ACHILLES ON THE WALL
Drained — taken — overcome —
— Flat on my back! — I will die.
Like Polyxena, who beheld Achilles
There, on the wall —
In red — a bloody tower on the horizon
Of bodies he had laid low.
Like Polyxena praying: "Who is this?"
(And knew — the pyre!)
The united sorcery
Of awe, of love.
Like Polyxena, who beheld the Achaean
And whispered — and —
Do you know that ebb of Atlantean
Blood down my cheeks?
Over an invincible — expanse of no-man's land —
The quaking of our blood.
13 September 1923
THE LAST SAILOR
O you — of all below-line notes
The lowest! — Let's put an end to our quarrel!
Like that consumptive woman, who moaned
All night: ravish me again!
Who wrung her hands, as fights
And close blows and ropes of oaths intruded.
(Her sailor — no longer handsome — slept
As blood dropped on his rum-
Pled pillowcase . . .)
And then, bottoms up
With the glass, of crystal and blood
Laughing . . . — and she mistook blood for wine,
And she mistook death for love.
"You sleep. I'm — need to go! No preliminaries, no rehearsals —
Just the curtain! Tomorrow, flat on my back!"
Like that consumptive woman, who begged
Everyone: ravish me
A bit more! . . . (My hands are clean now,
My gaze troubled, fingers stiff . . .)
Like that woman with her sailor — with you, o life,
I haggle: for another minute
Ravish me! . . .
15 September 1923
THE CRY OF STATIONS
The cry of stations: don't go!
Of terminals: take pity!
And that of the brief stops:
Not exactly Dante's
And that of the engines.
Whose iron shuddered
Like the thunder of an ocean wave.
At the tiny ticket-window,
It crossed my mind — they traffic in space?
In seas and dry land?
In perishable meat:
We are meat — not souls!
We are mouths — not roses!
From us? No — over us
The wheels carry off our loved ones!
At such and such miles per hour.
Little dice of passionate chance.
One of us was right,
Who said: love — will stun the life out of you!
"This is life — on the rails! Don't cry!"
Rights of way — easements — rights of way . . .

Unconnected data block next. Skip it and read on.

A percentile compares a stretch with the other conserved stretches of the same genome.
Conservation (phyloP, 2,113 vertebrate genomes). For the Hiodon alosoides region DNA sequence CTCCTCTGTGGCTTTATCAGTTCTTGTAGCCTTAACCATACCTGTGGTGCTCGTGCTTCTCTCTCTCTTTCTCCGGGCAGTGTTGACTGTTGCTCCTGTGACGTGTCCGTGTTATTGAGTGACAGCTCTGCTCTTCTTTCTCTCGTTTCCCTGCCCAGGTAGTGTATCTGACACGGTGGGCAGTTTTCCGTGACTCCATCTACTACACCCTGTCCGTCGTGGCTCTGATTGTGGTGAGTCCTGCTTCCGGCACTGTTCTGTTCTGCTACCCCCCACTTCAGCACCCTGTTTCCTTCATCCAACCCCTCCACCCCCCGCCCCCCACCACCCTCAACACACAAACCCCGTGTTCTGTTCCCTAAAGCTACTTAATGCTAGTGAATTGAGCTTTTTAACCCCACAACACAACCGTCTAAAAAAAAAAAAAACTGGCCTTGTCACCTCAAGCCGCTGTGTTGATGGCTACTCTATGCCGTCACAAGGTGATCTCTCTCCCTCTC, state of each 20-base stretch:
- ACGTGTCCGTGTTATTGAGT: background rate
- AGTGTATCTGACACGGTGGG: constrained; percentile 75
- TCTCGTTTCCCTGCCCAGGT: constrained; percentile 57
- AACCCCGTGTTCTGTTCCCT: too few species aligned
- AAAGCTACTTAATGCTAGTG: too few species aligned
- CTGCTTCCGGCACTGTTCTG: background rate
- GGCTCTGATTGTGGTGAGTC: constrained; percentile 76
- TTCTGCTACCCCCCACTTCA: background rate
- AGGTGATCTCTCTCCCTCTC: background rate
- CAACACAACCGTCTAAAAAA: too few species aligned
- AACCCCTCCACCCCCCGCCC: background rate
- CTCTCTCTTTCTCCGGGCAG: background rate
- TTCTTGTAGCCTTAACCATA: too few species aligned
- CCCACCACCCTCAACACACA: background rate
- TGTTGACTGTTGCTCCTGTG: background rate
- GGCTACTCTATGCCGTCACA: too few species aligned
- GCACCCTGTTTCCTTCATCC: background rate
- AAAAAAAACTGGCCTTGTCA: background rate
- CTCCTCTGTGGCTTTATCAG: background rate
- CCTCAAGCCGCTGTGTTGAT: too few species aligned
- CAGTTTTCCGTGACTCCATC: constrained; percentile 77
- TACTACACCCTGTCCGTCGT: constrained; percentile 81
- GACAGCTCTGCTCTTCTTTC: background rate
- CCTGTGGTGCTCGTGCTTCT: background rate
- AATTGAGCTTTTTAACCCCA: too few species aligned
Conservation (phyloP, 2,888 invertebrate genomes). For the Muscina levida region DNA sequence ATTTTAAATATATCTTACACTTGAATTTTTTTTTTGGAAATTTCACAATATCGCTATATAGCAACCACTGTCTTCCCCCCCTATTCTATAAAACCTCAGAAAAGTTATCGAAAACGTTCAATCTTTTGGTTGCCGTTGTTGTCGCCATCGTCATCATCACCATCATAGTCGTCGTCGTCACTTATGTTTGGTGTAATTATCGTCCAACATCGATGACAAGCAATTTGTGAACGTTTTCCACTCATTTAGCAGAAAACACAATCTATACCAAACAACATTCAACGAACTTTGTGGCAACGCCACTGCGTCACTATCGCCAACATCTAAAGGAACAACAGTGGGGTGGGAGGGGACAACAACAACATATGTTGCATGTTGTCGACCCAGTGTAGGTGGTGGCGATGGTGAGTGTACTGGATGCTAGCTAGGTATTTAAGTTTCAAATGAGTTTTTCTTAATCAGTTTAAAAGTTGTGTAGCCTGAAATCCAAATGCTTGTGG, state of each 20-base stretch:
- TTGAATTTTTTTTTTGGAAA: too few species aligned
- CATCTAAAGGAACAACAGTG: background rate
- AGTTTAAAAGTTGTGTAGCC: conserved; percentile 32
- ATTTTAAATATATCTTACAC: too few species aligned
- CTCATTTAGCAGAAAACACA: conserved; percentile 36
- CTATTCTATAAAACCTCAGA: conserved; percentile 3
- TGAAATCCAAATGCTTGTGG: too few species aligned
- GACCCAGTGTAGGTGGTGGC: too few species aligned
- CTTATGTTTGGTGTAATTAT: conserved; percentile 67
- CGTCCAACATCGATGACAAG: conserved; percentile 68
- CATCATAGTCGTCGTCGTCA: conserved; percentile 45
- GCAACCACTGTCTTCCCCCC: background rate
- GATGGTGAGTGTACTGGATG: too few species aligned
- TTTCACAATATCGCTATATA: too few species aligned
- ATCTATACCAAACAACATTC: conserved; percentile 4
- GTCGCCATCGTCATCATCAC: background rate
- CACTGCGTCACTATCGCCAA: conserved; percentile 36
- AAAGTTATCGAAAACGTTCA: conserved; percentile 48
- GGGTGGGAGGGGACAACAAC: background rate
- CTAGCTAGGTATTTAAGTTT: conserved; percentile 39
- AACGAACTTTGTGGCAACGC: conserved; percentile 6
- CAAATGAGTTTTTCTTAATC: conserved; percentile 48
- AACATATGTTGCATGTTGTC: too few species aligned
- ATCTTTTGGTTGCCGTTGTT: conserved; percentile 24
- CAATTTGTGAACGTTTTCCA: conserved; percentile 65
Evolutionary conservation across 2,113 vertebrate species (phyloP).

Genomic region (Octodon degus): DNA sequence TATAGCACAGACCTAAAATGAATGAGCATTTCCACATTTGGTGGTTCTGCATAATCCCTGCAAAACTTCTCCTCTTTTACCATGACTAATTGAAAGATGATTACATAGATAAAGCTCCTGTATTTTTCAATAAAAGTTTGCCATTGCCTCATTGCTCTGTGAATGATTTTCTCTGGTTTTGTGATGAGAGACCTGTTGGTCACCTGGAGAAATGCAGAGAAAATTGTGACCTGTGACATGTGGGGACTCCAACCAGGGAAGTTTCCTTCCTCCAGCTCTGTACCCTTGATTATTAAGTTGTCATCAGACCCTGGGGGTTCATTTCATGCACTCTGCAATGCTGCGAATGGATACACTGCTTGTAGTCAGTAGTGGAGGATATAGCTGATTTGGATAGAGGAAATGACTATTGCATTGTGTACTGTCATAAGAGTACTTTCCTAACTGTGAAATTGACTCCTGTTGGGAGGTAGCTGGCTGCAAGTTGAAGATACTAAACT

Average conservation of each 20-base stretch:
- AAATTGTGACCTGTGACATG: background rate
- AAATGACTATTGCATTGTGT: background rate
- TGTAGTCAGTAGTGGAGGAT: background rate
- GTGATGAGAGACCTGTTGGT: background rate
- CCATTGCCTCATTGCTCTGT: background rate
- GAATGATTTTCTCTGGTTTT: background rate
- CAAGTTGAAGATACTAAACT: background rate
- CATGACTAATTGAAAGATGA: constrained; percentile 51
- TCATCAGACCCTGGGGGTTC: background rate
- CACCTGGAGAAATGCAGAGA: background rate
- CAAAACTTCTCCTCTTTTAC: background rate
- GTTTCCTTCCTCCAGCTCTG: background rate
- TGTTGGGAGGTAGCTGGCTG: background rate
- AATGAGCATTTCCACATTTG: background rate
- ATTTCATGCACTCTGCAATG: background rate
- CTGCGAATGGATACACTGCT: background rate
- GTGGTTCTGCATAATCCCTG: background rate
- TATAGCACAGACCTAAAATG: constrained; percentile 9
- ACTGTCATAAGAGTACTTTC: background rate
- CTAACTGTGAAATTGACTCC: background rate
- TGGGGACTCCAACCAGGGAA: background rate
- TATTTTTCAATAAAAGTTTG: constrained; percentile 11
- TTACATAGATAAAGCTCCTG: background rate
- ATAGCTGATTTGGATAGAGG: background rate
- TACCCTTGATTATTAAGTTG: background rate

(Owners reluctant to look into the eyes
Of their horses bound for slaughter).
"Unbroken and seamless, there is
No such happiness. Did I really buy it like that?"
The dressmaker was right, who held
Her tongue about it: "Use cross-ties."
24 September 1923
THE PRAGUE KNIGHT
Guardian of the age-old lapping —
Keeping watch on the river.
(O could I find peace
In it from arms and mouths?!)
Set at your post of partings.
The oaths, the rings . . .
Yes, like stones into the river
How many — of us
Over four centuries!
Admission into the waters
Is free. As are roses — in bloom!
He's thrown me over — I'll throw myself over!
That's vengeance for you!
We never tire of this
— So long as passion exists!
Taking our vengeance off bridges.
Making short but wide work of us,
My wings! Into the slime,
Into the scum — like brocade!
No lament for the moment
Over the bridge — toll!
--- "Off a fatal bridge
Down — I dare myself!"
I, at a level with you,
Whether it's sweetness or sadness
In it — is clearer to you,
Knight, watching over
The river — of days.
27 September 1923
If not a bayonet — then a tusk, a snowbank, a squall, —
On the hour, another train — to Immortality!
I came and knew one thing: it's just another stop.
And not worth unpacking.
Upon everyone, everything — my indifferent eyes,
Come to rest — on the immemorial.
O how natural to enter third class
Through the closeness of the ladies' rooms!
Where after warmed-over cutlets, cheeks
Are grown cold . . . — Can't we go further,
My soul? I'd sooner go down a streetlamp's drain
To escape this deadening discord:
Of end papers, diapers,
Red-hot curling irons,
Women's hats, oil cloths,
All the eau-de-Col—-ognes
Of families, the joys
Of sewing (Mere trifles!)
Is there a coffeepot?
Crackers, pillows, matrons, nannies,
The closeness of nurseries, and baths.
I don't want to be in this box of women's bodies
Waiting on the hour of my death!
I want this train to be drinking and singing:
Death — too, belongs in another class!
In a daze, a stupor, on a concertina, in distress, in vanity!
— These unbelievers do cling so to life! —
Prompting some pilgrim or other to say: "In the next world" . . .
So I interrupt to say: it must be better!
A platform. — And sleepers. — And a last shrub
In my hand. — I let loose. — It's too late
To hang on. — Sleepers. — I'm tired
Of so many mouths. — I look to the stars.
So through a rainbow of all the vanishing
Planets — did someone at least number them? —
I look and see one thing: another end.
And not worth regretting.
6 October 1923